In the end, Eun-oh and Grim Reaper defeated Moo-yeon and was able to save Eun-oh’s mother’s soul. Together with Arang, they embarked on her assignment to seek who killed her, and in doing so, he also learned of the truth that his life was also borrowed from the Jade Emperor. It was revealed that Lee Seo Rim gave her life to protect Joo-wal and in the end Joo-wal became a Grim Reaper and Kim Eun Oh and Arang were reincarnated to continue on their fated love.
The one-sided love of the magistrate, the too-late-reciprocated-and-realized-love-for-Joo-Wal-to-Lee-Seo-Rim/Arang, and the restricted-by-full-moon-love-of-Arang-to-the-magistrate illustrated a heart piercing and yet understanding kind of love that I greatly appreciated because for a change, I saw characters not ending up twisted because of the love they so wanted to have. Instead, they respected whatever emotions they are feeling and they are getting, and for that reason I found the romance in this drama compelling. Whatever they said about “letting love go, and if it returns, it was meant for you” was achieved by the main players of the love entanglement.
It was an incessant shower of disappointing sighs as I groped my way to finish Arang and the Magistrate. Halfway through the drama, it was still bland and bleak with a plot not coherent to the characters or shall I say, the characters were all good but the story moves in literally a mysterious way, that I ended up mystified and wanting to know why it kept withholding the covert truths indispensable to the movement of the plot. But then alas! On the 13th episode it became lucky and started showing signs of promise.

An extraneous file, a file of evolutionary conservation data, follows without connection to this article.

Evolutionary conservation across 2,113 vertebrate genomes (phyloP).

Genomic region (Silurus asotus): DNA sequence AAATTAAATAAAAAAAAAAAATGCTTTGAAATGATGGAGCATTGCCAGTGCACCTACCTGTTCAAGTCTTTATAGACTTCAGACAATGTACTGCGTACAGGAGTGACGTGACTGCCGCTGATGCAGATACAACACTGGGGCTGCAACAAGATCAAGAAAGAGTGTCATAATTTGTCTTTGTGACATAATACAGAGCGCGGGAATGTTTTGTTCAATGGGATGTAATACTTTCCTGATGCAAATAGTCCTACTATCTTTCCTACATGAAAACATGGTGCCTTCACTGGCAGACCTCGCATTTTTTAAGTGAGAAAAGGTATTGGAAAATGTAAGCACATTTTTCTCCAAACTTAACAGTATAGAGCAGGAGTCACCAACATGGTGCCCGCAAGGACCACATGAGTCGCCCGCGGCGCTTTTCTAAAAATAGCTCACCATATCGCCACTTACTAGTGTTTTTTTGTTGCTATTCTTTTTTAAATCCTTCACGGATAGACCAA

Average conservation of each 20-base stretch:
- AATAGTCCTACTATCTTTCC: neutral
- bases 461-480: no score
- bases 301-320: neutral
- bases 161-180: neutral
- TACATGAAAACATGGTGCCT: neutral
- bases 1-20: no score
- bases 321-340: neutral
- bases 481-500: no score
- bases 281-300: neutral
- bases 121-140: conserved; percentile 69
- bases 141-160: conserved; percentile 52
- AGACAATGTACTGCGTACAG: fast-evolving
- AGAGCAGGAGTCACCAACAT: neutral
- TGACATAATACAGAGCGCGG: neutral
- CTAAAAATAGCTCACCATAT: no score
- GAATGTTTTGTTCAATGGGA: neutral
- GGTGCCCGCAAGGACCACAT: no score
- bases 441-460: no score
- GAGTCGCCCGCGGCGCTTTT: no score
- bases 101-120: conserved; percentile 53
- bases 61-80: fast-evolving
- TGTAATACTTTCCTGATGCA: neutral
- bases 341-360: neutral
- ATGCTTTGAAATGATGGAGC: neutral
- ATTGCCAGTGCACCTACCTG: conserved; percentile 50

Although Arang and the Magistrate showed languid episode movements, it sustained a convincing closure that has made it escaped a drama disappointment tag. The main characters vibrant portrayals attributed to my not giving up on the drama, that being said, it helped that there are not that much characters to munch, and them being effective to their personas has helped the drama survive its slow-footed premise.
It has a light villain shock so the thrill and driving point relied on the main characters’ do or die choices. The myriad nexus of the story arcs and the paranormal conflicts crept blindly relying on a climactic conflict that salvaged the slow evolving drama. The casper-ish elements catenated the central theme which focused on the yin-yang-yearnings of the human heart.
Arang and the Magistrate was able to evade an almost drama fury on my end. It was a safe drama, period. It goes down to the point of how you manage to end something, no matter how unsure and average the narration of the story was, as long as you give a decent ending that would suffice. I really applaud the characters… I liked the concept but how they thread on the bridge to get to the other side could have been better if they wove a straight yarn and minimize the holding back of what should have happened. I was able to predict what will happen eventually, but I stayed with it because the dragging storyline in the first half was compensated by the fast-paced-surprise-after-surprise second half. Had they made it consistent it would have felt better considering the stellar performance of the cast and the richness manipulation of the folklore from where the story was derived.
Safe, fun and feisty, I still recommend this as a Korean drama to watch this year. -jediprincess